AdminUI is a management tool for IdentityServer that interacts with both the client configuration and user store. AdminUI streamlines client configuration and user management along with additional features such as full auditing, accessibility and importing/exporting your client configurations to your IdentityServer instance out of the box.
By default, IdentityServer4 has support for ASP.NET Core Identity as its user store, which AdminUI extends and builds upon with our IdentityExpress schema. In order to use AdminUI, users must migrate their user store to our IdentityExpress schema.
However, migrating a user store can be a momentous task. And if you aren’t ready to migrate your user store over to our IdentityExpress schema, or if you are using an older schema like ASP.NET Membership and cannot upgrade due to interoperability of older systems, it can be more difficult to take advantage of AdminUI.
Currently, AdminUI only supports our IdentityExpress schema. But it is possible to configure AdminUI to not use the user management functionality and still be able to use the client configuration and other features.
In this article, we will guide you on how you can use AdminUI to only manage your IdentityServer configuration. However, if you are considering moving from the default ASP.NET Core Identity schema, check out our tooling that can migrate you from ASP.Net Identity to the IdentityExpress schema.
To follow this article, you’ll need a working IdentityServer4 and an AdminUI license key. You can find a sample IdentityServer on our GitHub, and you can get a demo key for AdminUI from IdentityServer.com. We recommend that you download our AdminUI installer, which will install both AdminUI and a demo IdentityServer4 instance, both fully configured and ready to use.
AdminUI is a client application that manages IdentityServer’s databases but is also secured by IdentityServer. Below is a diagram of a typical AdminUI and IdentityServer setup
AdminUI is acting upon both the user and configuration databases of IdentityServer. While also connecting to IdentityServer in order to authenticate and obtain access tokens.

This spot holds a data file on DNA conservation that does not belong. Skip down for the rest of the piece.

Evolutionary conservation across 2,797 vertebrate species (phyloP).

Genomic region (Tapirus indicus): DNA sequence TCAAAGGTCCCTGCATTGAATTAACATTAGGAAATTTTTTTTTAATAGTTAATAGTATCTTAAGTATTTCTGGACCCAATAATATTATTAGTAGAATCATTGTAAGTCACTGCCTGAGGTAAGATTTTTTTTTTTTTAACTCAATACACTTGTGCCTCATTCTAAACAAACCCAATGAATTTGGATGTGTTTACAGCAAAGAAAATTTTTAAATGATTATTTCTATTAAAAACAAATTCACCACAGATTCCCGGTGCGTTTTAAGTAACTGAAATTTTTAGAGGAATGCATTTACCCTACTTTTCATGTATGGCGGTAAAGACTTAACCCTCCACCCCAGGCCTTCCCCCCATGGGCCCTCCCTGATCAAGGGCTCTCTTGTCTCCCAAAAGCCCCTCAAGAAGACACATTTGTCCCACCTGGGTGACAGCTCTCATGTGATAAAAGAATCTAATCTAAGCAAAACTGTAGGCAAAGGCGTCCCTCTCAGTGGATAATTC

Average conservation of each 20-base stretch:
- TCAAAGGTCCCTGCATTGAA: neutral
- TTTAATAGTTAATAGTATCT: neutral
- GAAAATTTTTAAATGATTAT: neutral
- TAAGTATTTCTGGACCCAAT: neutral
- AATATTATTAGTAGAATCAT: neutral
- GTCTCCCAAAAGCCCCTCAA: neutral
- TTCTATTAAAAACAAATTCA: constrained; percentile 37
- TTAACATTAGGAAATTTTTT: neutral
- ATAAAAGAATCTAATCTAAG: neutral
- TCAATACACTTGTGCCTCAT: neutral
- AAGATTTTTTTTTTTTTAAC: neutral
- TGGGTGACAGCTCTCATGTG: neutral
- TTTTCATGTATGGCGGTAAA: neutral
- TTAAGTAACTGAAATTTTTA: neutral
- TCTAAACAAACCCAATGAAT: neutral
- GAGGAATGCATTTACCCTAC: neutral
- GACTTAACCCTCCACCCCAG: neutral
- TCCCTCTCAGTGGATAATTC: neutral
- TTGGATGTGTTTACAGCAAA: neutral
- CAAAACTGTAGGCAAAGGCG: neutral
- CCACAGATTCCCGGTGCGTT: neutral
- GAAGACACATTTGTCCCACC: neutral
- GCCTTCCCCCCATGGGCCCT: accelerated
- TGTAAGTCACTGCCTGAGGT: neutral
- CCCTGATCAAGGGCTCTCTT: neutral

When AdminUI starts up, it will connect to IdentityServer and its user and configuration databases and check everything is up and running correctly. However, if you are using an older user store, it will fail during the start-up process. So, we want to avoid AdminUI connecting to a user database with a schema it does not recognize.
Custom User Store Architecture
To achieve this, we can create a blank IdentityExpress user database and use its connection string in AdminUI’s configuration. This means that AdminUI will not look at your custom user database, but instead at an empty user database with the correct schema. This allows AdminUI to get through the startup process.
You can use our Migration tool to quickly get up a blank database up and running, and then modify the Identity Connection String value to the connection string of the new blank database using your preferred method (Application Config, IIS/Azure environment variables, appsettings.json file etc).
So, our new setup would look like the following:
With AdminUI connecting to IdentityServer for authentication and the IdentityServer database in order to manage client configuration and our blank Identity Express database.
Granting access to AdminUI
AdminUI uses policy settings to determine access. By default, AdminUI will look for the role claim “AdminUIAdministrator” on the requesting user’s claims and access token.
AdminUI does not communicate with the user store for authorization, so we can use this to give our users access without needing to call the dummy user store. When a user logs onto AdminUI, they will be redirected to their IdentityServer to authenticate, which is still connected to your ASP.NET Membership database. If the authentication is successful, IdentityServer will complete the OpenID Connect authorization process and provide the user’s details to AdminUI. If the user info and access token contain the correct claims as defined in the AdminUI policy page, the user will be granted access.
The exact policy and claims used can be configured in the settings page. You could specify only specific users by adding a policy with the Claim Type “sub”, with the subject of the user you want to be able to access AdminUI. Or, keep with the default and give users the role “AdminUIAdministrator”
AdminUI will not be able to access or manage any of your users but you can still use AdminUI to manage your Clients and Resources, as well as access many other features.
Looking to implement AdminUI to only manage your client configuration? Want some assistance in the setup? Feel free to reach out to email@example.com